UNION COUNTY, NJ — In anticipation of a spike in the population of unhoused people, the state will provide Union County $120,000 and rapid coronavirus testing to help shelter the homeless this winter.

The grant from the state Department of Human Resources will be used with broad discretion for the county’s Code Blue service, which provides shelter known as “warming centers” for the homeless when temperatures dip below 25 degrees without precipitation or 32 degrees with precipitation.

County officials said the $120,000 can be used to assist local nonprofit providers, emergency shelters, hotels for the homeless and other expenses related to Code Blue.

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“The funding is not quite as restrictive as some of the other grant dollars,” said Union County Assistant Director of Human Services Melissa Lespinasse. “They're allowing the counties to have flexibility in order to be able to fully implement Code Blue planning."

To mitigate the spread of the coronavirus, warming centers will require rapid testing provided by the state Department of Health to all of New Jersey’s 21 counties, according to county Human Services Director Debbie-Ann Anderson.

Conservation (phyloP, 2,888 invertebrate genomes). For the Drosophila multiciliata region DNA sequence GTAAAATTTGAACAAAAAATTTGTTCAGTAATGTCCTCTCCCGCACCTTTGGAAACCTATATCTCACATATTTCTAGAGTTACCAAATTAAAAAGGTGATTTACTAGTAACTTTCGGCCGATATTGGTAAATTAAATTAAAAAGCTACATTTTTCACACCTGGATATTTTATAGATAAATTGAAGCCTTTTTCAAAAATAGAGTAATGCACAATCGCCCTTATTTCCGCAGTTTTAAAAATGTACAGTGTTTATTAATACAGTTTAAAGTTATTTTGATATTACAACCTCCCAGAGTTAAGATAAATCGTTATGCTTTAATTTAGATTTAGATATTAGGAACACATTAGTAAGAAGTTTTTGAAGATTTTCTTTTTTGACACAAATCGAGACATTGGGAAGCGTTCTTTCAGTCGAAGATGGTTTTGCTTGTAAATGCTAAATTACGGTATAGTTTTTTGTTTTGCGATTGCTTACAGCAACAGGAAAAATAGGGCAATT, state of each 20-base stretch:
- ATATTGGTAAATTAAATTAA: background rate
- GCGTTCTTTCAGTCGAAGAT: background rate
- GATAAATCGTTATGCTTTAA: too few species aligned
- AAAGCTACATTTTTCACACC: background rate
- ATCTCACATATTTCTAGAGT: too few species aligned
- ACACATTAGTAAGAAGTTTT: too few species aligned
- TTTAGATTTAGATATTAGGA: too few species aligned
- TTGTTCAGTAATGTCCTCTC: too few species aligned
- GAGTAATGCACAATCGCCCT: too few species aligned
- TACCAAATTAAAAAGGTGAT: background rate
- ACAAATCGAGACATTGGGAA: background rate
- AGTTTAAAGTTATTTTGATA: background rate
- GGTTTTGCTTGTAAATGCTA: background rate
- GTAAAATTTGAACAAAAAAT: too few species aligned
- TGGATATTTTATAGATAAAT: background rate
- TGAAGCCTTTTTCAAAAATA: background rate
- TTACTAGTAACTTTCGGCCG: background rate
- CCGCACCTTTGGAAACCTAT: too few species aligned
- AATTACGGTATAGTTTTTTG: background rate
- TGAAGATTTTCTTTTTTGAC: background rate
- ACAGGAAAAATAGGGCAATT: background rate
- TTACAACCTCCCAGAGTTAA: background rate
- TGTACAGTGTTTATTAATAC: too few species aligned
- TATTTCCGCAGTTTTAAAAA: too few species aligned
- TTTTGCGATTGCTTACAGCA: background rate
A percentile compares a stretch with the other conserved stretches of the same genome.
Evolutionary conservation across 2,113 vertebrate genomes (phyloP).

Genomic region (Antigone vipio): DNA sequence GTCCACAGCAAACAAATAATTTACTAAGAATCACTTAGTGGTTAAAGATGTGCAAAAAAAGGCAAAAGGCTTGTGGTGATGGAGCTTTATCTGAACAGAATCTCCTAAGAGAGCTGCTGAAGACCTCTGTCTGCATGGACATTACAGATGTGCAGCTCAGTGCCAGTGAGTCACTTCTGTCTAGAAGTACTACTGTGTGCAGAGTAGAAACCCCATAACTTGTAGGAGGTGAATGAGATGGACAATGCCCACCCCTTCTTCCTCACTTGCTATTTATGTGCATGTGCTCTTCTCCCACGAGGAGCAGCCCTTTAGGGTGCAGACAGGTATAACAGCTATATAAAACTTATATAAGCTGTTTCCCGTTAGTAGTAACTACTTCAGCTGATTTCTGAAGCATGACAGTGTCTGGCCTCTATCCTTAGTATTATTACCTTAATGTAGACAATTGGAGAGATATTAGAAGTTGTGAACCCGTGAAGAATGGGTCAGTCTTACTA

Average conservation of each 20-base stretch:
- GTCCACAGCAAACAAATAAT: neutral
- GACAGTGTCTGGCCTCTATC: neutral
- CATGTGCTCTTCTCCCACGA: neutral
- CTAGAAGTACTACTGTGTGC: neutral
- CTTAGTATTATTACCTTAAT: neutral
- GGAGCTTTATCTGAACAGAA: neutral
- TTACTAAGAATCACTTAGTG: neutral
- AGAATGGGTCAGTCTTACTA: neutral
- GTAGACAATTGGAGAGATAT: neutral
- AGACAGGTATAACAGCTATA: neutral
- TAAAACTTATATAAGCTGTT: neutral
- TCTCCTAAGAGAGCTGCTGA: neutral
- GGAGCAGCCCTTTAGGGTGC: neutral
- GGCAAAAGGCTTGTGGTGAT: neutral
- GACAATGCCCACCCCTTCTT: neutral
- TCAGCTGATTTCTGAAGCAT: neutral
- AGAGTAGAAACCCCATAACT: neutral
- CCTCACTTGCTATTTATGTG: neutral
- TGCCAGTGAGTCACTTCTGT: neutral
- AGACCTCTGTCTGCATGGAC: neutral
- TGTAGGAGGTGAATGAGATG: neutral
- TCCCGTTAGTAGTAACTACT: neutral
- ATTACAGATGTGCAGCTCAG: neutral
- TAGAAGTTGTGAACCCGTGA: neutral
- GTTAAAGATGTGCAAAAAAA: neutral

Homeless people will get results back in 10-15 minutes before entering the socially distanced shelters and in the event of a positive test, they will be shuttled to hotels outside the county to quarantine for 14 days.

The grant award marks the first time the state will fund Code Blue, which was previously a non-funded mandate. Anderson speculated that the funding was due to the pandemic as well as an anticipated homeless spike due to illegal evictions, which Anderson said have been happening throughout the county. Gov. Phil Murphy had signed an executive order intended to halt foreclosures and evictions during the pandemic.

Funding was determined by the New Jersey Point-In-Time Count of homeless residents in the state, which says 349 households, including 484 persons, were experiencing homelessness in Union County on the night of Jan. 28, 2020. Those numbers, though, were reported before the pandemic, and Anderson said they not representative of the total homeless population.

“We go out in the community and try to get the numbers of homeless,” she said. “We do a street count, and we do a shelter count. And as you know, a lot of the time, if the weather's not cold, you're not going to find a lot of people. I don't think it's an accurate reflection of the need in our community.”

Anderson said the county spent $350,000 from Jan. 1 to Nov. 1 for the homeless and will likely spend another $300,000 between Jan. 1 to April 1.

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